Rex 1516 1516 South St. (267) 319–1366
Don't Miss: The Pork Loin Skip: Dessert — these alcohol–inspired dishes have some maturing to do
Philadelphia might be the southernmost northern city, but it is certainly not replete with Southern food (soul food and fried–chicken, perhaps, but what about hush puppies and collared greens?). Stationed aptly on South Street, Rex 1516 hoped to change all that in its debut; but where ingenuity is concerned, the restaurant has a long way to go.
Let’s start with what was good: a pork loin stuffed with cornbread and sausage ($21), the side of creamed spinach that came with my steak ($23), the chopped salad ($7) and the seitan part of the seitan meatloaf ($16), which was unexciting in dressing and accompaniment. Now onto the drab: the buttermilk roasted chicken ($18) and its entourage of over–buttered root vegetables, the quality of the strip–steak (too fatty and flavorlessly–behind in a world where cheaper proteins gnash at the heels of all but the best beefs), and the dessert — an IPA–infused chocolate torte swathed in pretzel pieces, which was tasty in the way that Oreo cheesecake at the Marriott is. It’s Oreos and cheesecake; you’ll eat it, like it and forget you ever did.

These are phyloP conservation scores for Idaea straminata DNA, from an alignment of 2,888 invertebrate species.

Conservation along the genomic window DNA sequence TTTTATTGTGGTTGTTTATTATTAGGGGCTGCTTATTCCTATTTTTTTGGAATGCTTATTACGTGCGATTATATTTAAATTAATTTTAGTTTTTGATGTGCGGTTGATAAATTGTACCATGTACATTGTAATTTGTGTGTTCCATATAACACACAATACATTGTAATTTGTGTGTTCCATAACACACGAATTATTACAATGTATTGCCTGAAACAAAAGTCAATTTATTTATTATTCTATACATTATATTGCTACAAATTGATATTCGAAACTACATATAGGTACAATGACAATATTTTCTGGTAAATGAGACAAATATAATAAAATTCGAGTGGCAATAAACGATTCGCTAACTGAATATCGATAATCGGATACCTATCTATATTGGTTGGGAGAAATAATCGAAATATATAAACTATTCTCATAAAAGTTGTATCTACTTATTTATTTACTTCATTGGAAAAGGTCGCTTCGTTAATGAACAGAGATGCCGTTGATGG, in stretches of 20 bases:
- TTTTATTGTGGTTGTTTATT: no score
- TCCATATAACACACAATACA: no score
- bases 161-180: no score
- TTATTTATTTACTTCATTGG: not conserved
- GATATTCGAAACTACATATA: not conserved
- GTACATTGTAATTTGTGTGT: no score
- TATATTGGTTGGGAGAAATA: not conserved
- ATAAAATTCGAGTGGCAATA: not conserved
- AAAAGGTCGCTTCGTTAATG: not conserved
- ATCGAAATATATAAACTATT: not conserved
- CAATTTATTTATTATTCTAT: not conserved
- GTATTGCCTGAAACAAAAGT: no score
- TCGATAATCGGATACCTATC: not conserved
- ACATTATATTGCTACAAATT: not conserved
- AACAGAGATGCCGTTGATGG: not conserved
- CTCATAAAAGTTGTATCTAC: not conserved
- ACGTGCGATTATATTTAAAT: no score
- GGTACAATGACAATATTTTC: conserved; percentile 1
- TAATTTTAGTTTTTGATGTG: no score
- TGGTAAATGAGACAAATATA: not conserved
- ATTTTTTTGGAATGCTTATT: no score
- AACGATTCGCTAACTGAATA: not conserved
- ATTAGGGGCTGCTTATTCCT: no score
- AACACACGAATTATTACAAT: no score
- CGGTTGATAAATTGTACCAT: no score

Such could, in a sense, be the mantra of Rex 1516. Return for a moment to the meatloaf, for which I was unusually excited. True to our very nice waiter’s praise, the chef did manage to impressively pull off the preparation of the often–tasteless wheat gluten; but to call it meatloaf is undeserved. Moistness is the marrow of meatloaf, the reason it is loved or loathed by everyone who tries it. Had the dish been sauced more generously, it would have gotten closer.
Before dinner, at Rex’s pseudo–swanky candlelit back lounge, we skimmed a cocktail menu that featured Mint Juleps and a drink infused with basil vodka, and settled on the Julep ($9) and a Lime Rickey ($8); both were fresh but lacked in flavor, too–watered down where they could have been charged with sugar and zest. From the decor we could tell the restaurant strived for old–world Southern charm; as with its food, the restaurant would've benefited from some simplicity.